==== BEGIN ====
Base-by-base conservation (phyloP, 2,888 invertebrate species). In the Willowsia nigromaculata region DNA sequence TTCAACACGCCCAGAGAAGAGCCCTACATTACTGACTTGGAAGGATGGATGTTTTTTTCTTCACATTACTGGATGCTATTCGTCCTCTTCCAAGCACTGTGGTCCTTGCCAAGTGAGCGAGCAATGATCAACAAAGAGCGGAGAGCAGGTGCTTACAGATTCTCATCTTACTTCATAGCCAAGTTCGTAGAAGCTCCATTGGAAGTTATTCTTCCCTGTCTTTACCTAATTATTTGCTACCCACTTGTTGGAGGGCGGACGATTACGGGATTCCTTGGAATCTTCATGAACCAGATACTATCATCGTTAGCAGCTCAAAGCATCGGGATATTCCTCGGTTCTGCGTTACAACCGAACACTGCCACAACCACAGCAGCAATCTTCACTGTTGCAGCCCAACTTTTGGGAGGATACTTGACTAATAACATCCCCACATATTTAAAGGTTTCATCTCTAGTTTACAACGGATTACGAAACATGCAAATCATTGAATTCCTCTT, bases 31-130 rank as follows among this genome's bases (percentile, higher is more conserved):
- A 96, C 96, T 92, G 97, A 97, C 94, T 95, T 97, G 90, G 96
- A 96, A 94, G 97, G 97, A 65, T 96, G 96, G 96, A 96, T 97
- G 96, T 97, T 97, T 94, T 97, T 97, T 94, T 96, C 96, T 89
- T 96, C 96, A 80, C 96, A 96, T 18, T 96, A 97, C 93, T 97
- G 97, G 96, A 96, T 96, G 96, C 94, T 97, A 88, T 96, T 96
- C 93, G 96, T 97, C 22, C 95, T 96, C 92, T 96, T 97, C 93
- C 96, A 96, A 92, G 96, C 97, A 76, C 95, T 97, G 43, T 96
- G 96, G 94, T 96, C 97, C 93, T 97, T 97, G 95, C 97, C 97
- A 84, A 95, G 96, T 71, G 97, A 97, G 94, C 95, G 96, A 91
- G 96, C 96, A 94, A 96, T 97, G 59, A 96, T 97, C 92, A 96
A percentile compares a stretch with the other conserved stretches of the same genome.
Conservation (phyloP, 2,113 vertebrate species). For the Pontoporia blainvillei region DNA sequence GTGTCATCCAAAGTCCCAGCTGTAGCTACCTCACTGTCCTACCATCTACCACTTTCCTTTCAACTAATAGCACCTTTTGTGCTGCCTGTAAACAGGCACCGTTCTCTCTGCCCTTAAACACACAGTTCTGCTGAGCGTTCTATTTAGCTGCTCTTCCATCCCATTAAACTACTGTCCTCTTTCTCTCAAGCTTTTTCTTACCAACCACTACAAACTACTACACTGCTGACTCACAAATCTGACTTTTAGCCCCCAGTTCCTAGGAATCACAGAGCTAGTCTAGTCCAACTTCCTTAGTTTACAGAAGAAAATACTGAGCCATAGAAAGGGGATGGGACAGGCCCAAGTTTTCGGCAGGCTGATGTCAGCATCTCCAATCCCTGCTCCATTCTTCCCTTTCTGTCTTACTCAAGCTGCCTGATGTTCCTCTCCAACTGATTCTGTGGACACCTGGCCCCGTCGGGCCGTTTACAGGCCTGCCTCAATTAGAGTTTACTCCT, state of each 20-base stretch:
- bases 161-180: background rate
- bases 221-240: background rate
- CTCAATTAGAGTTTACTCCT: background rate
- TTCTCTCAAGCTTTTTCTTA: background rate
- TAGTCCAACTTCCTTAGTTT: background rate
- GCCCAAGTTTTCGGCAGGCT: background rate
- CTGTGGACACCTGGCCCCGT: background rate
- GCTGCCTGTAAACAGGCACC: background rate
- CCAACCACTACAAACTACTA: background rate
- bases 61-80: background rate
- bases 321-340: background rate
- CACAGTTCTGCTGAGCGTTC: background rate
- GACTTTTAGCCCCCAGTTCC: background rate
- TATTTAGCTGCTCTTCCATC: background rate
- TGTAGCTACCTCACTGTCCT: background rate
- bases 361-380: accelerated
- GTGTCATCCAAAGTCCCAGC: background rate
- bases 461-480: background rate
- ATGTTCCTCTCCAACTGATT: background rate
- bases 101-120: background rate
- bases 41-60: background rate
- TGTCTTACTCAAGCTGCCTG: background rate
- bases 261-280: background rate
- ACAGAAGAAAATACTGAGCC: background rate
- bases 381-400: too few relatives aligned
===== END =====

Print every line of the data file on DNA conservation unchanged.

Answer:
Base-by-base conservation (phyloP, 2,888 invertebrate species). In the Willowsia nigromaculata region DNA sequence TTCAACACGCCCAGAGAAGAGCCCTACATTACTGACTTGGAAGGATGGATGTTTTTTTCTTCACATTACTGGATGCTATTCGTCCTCTTCCAAGCACTGTGGTCCTTGCCAAGTGAGCGAGCAATGATCAACAAAGAGCGGAGAGCAGGTGCTTACAGATTCTCATCTTACTTCATAGCCAAGTTCGTAGAAGCTCCATTGGAAGTTATTCTTCCCTGTCTTTACCTAATTATTTGCTACCCACTTGTTGGAGGGCGGACGATTACGGGATTCCTTGGAATCTTCATGAACCAGATACTATCATCGTTAGCAGCTCAAAGCATCGGGATATTCCTCGGTTCTGCGTTACAACCGAACACTGCCACAACCACAGCAGCAATCTTCACTGTTGCAGCCCAACTTTTGGGAGGATACTTGACTAATAACATCCCCACATATTTAAAGGTTTCATCTCTAGTTTACAACGGATTACGAAACATGCAAATCATTGAATTCCTCTT, bases 31-130 rank as follows among this genome's bases (percentile, higher is more conserved):
- A 96, C 96, T 92, G 97, A 97, C 94, T 95, T 97, G 90, G 96
- A 96, A 94, G 97, G 97, A 65, T 96, G 96, G 96, A 96, T 97
- G 96, T 97, T 97, T 94, T 97, T 97, T 94, T 96, C 96, T 89
- T 96, C 96, A 80, C 96, A 96, T 18, T 96, A 97, C 93, T 97
- G 97, G 96, A 96, T 96, G 96, C 94, T 97, A 88, T 96, T 96
- C 93, G 96, T 97, C 22, C 95, T 96, C 92, T 96, T 97, C 93
- C 96, A 96, A 92, G 96, C 97, A 76, C 95, T 97, G 43, T 96
- G 96, G 94, T 96, C 97, C 93, T 97, T 97, G 95, C 97, C 97
- A 84, A 95, G 96, T 71, G 97, A 97, G 94, C 95, G 96, A 91
- G 96, C 96, A 94, A 96, T 97, G 59, A 96, T 97, C 92, A 96
A percentile compares a stretch with the other conserved stretches of the same genome.
Conservation (phyloP, 2,113 vertebrate species). For the Pontoporia blainvillei region DNA sequence GTGTCATCCAAAGTCCCAGCTGTAGCTACCTCACTGTCCTACCATCTACCACTTTCCTTTCAACTAATAGCACCTTTTGTGCTGCCTGTAAACAGGCACCGTTCTCTCTGCCCTTAAACACACAGTTCTGCTGAGCGTTCTATTTAGCTGCTCTTCCATCCCATTAAACTACTGTCCTCTTTCTCTCAAGCTTTTTCTTACCAACCACTACAAACTACTACACTGCTGACTCACAAATCTGACTTTTAGCCCCCAGTTCCTAGGAATCACAGAGCTAGTCTAGTCCAACTTCCTTAGTTTACAGAAGAAAATACTGAGCCATAGAAAGGGGATGGGACAGGCCCAAGTTTTCGGCAGGCTGATGTCAGCATCTCCAATCCCTGCTCCATTCTTCCCTTTCTGTCTTACTCAAGCTGCCTGATGTTCCTCTCCAACTGATTCTGTGGACACCTGGCCCCGTCGGGCCGTTTACAGGCCTGCCTCAATTAGAGTTTACTCCT, state of each 20-base stretch:
- bases 161-180: background rate
- bases 221-240: background rate
- CTCAATTAGAGTTTACTCCT: background rate
- TTCTCTCAAGCTTTTTCTTA: background rate
- TAGTCCAACTTCCTTAGTTT: background rate
- GCCCAAGTTTTCGGCAGGCT: background rate
- CTGTGGACACCTGGCCCCGT: background rate
- GCTGCCTGTAAACAGGCACC: background rate
- CCAACCACTACAAACTACTA: background rate
- bases 61-80: background rate
- bases 321-340: background rate
- CACAGTTCTGCTGAGCGTTC: background rate
- GACTTTTAGCCCCCAGTTCC: background rate
- TATTTAGCTGCTCTTCCATC: background rate
- TGTAGCTACCTCACTGTCCT: background rate
- bases 361-380: accelerated
- GTGTCATCCAAAGTCCCAGC: background rate
- bases 461-480: background rate
- ATGTTCCTCTCCAACTGATT: background rate
- bases 101-120: background rate
- bases 41-60: background rate
- TGTCTTACTCAAGCTGCCTG: background rate
- bases 261-280: background rate
- ACAGAAGAAAATACTGAGCC: background rate
- bases 381-400: too few relatives aligned